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Babcock v. State of New York

Appellate Division of the Supreme Court of New York, Third Department
Dec 29, 1919
190 A.D. 147 (N.Y. App. Div. 1919)


December 29, 1919.

Walter E. Ward [ Andrew J. Nellis of counsel], for the appellant.

Charles D. Newton, Attorney-General [ B.F. Sturgis, Deputy Attorney-General, of counsel], for the respondent.

The claimant was first assistant engineer in the Department of the Commission of Highways, which was engaged in making preliminary surveys and maps for the construction under contract of a State highway along the cliffs of Storm King Mountain. Four engineers of the department, including the claimant, were directed to go to the site of the highway, locate its course, and mark its line upon the rocks. The claimant was given charge of the survey, but other duties required him to go immediately to Binghamton. After making this trip he met his fellow-engineers at Cornwall. Surveyors' instruments, ropes and other needed articles had been forwarded to Cornwall, and with this duffel the party of four proceeded from Cornwall to Storm King. Two of the engineers stationed themselves with their instruments in such places that they could sight along the cliffs and give to claimant, who, with an engineer named Thompson, had climbed to the top of a ledge, the correct line along the rocks for him to mark. The cliffs at this point sheered off at a drop of 3 feet vertical to 1 horizontal. The claimant and Thompson had carried up three ropes, and selecting a rope 300 feet long they tied it to a tree near the edge of the cliff. The claimant lowered himself upon this rope, until, having come nearly to its end, he found himself upon a projecting shelf barely large enough to stand upon. Discovering that he was not down to the line sighted by the two engineers, he signaled to Thompson to send down another rope. Thompson picked out a rope 100 feet long, and lowered it to the claimant, who tied its end to a cedar which projected from the shelf. The rope was an inch rope calculated, if sound, to withstand a load of 5,500 pounds. It had been used before, and was discolored by use, though apparently not by decay. The claimant swung out upon the rope, and had gone down not more than 5 feet when the rope parted, dropping him down the cliff 150 feet. His legs and ribs were fractured in many places, and he was otherwise severely injured. The accident happened on the 22d day of April, 1915. Three years afterwards an enabling act was passed by the Legislature permitting claimant to present a claim to the Court of Claims. This act, which became a law on May 10, 1918, so far as material, reads as follows: "Jurisdiction is hereby conferred upon the Court of Claims to hear, audit and determine an alleged claim of Dudley P. Babcock, of the city of Albany, against the State, on account of the following alleged facts: That the claimant, on or about April twenty-second, nineteen hundred and fifteen, while making certain surveys on ledges on Storm King Mountain, in the county of Orange, which he was directed to make by the State Department of Highways, as first assistant engineer of such department, received permanent injuries by falling from and rolling down one of such ledges, though using reasonable care under the circumstances to prevent any such accident. If such facts be proven to the satisfaction of the court, and the court deem it just and equitable that the claimant should be compensated by the State for such injuries, it may determine the extent of the injuries and allow such claim in such sum as it deems to be just and reasonable and render judgment therefor against the State." (Laws of 1918, chap. 608.) The claimant thereupon filed his claim, and, after trial in the Court of Claims, the claim was dismissed. From the judgment of dismissal this appeal is taken.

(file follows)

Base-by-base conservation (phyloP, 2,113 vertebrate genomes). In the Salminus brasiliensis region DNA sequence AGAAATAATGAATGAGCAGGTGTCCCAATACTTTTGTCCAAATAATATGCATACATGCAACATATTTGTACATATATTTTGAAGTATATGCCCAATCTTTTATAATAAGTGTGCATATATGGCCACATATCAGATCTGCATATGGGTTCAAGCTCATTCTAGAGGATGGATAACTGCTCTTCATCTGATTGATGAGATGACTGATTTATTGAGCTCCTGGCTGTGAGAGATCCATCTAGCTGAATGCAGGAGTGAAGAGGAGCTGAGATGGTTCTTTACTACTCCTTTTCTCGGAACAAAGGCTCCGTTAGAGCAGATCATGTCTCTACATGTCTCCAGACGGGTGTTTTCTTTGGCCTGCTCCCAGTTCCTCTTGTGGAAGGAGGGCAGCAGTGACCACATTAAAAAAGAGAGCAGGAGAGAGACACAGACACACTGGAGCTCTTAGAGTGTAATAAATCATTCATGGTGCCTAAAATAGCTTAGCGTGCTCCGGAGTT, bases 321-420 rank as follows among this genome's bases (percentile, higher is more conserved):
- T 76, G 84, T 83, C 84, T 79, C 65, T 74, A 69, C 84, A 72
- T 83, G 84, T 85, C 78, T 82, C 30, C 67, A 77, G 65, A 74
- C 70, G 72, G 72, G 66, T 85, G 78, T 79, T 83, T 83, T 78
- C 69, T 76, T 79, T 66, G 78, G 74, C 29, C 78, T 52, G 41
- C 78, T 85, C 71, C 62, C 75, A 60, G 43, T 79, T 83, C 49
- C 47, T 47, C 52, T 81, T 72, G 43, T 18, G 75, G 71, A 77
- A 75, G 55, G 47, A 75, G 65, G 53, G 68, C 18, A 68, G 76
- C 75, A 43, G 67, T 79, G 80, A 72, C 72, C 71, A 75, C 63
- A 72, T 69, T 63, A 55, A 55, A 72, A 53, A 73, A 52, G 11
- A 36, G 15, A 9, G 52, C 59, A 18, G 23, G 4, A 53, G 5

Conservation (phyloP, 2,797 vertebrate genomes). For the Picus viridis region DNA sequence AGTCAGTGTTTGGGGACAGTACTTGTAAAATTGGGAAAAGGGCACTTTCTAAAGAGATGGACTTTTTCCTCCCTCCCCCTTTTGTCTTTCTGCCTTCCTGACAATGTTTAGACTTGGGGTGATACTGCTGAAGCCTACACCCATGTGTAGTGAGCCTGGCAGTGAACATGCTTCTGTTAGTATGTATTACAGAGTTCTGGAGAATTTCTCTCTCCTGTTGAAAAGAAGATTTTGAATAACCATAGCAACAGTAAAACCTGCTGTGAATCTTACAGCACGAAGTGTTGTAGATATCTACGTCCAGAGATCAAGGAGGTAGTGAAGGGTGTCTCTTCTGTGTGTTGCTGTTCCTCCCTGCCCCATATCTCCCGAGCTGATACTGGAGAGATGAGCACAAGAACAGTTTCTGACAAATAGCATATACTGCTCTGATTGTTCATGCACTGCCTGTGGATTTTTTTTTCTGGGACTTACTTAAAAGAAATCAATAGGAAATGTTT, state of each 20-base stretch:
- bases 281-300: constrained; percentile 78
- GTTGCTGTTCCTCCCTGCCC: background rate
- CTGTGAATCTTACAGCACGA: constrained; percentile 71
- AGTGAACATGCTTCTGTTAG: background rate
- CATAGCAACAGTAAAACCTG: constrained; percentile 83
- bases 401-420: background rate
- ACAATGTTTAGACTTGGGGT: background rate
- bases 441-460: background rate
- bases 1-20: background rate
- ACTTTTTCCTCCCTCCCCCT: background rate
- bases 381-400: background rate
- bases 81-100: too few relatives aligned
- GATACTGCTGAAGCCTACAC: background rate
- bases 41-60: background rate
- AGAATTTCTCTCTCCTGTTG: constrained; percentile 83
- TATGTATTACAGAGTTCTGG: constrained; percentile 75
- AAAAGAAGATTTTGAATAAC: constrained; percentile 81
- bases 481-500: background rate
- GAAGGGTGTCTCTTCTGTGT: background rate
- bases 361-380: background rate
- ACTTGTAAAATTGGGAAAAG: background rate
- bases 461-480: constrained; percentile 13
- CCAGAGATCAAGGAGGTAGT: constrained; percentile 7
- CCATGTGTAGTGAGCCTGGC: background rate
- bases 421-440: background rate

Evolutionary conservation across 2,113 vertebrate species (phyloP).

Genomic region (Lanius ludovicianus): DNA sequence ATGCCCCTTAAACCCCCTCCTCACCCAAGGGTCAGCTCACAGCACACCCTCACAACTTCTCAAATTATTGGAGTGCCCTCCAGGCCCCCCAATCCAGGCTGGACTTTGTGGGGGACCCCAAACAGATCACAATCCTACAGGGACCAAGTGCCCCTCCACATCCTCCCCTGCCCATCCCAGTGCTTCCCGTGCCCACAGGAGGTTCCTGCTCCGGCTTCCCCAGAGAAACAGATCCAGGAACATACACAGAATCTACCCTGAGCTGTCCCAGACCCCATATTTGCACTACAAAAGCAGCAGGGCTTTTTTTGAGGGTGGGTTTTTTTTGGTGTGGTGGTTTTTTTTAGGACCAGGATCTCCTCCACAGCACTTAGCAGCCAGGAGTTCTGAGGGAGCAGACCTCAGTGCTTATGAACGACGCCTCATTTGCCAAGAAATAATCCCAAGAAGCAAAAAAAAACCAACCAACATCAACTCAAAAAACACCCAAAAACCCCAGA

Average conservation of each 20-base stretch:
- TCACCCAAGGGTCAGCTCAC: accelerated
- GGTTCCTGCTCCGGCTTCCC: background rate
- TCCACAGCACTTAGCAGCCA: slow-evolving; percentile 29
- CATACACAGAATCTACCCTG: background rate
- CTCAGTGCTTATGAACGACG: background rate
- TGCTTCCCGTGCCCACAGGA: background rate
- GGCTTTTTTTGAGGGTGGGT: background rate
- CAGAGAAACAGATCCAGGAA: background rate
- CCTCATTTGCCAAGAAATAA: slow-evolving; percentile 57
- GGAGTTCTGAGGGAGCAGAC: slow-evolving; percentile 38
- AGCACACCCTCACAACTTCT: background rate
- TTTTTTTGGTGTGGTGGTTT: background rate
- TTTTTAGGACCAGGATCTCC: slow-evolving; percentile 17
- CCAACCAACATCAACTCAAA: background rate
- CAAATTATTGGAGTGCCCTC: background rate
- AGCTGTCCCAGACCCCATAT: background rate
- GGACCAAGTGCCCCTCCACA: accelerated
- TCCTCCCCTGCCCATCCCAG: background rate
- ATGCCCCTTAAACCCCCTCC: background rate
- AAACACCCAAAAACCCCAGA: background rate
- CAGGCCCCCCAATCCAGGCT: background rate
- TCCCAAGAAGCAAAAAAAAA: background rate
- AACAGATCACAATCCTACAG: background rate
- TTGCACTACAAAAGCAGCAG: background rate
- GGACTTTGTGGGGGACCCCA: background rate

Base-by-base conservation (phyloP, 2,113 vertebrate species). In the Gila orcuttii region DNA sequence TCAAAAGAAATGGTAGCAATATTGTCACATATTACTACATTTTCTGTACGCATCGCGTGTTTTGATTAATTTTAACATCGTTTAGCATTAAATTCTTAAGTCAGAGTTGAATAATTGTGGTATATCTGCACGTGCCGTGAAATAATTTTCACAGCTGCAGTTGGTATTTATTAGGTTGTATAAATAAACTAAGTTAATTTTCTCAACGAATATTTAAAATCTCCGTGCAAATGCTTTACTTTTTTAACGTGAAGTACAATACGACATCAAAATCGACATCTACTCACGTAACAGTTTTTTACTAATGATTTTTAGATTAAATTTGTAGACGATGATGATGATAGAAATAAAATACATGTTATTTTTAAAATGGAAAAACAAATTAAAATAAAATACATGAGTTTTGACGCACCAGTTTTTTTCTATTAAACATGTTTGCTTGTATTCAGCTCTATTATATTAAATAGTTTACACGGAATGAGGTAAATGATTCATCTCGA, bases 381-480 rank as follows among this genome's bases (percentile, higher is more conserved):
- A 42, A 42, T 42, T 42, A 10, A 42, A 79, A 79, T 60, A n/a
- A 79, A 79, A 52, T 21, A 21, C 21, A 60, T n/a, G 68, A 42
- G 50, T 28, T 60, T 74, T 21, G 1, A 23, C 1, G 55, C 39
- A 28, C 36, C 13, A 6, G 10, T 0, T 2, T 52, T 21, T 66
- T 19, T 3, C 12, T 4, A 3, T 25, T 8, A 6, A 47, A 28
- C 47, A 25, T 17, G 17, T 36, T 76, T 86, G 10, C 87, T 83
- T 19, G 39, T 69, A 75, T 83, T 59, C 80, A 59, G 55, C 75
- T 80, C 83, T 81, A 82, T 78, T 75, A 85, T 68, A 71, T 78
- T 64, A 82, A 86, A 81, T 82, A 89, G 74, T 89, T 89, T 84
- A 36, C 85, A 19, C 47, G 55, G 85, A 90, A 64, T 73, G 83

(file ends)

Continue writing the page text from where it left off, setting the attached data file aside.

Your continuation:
Assuming that the claimant had a valid claim without the assistance of the enabling act, it was barred before that act was passed. (Code Civ. Proc. § 264.) If he had such a claim it was based upon the analogy of a cause of action in negligence arising between citizens. Such a cause of action would have been barred within three years (Code Civ. Proc. § 383, subd. 5), so that, if the enabling act provided no new cause of action, it was ineffective under the Constitution to give relief to claimant. (Const. art. 7, § 6.) It becomes necessary to inquire, therefore, whether a valid claim, enforcible in the Court of Claims, arose in favor of claimant independently of the special statute.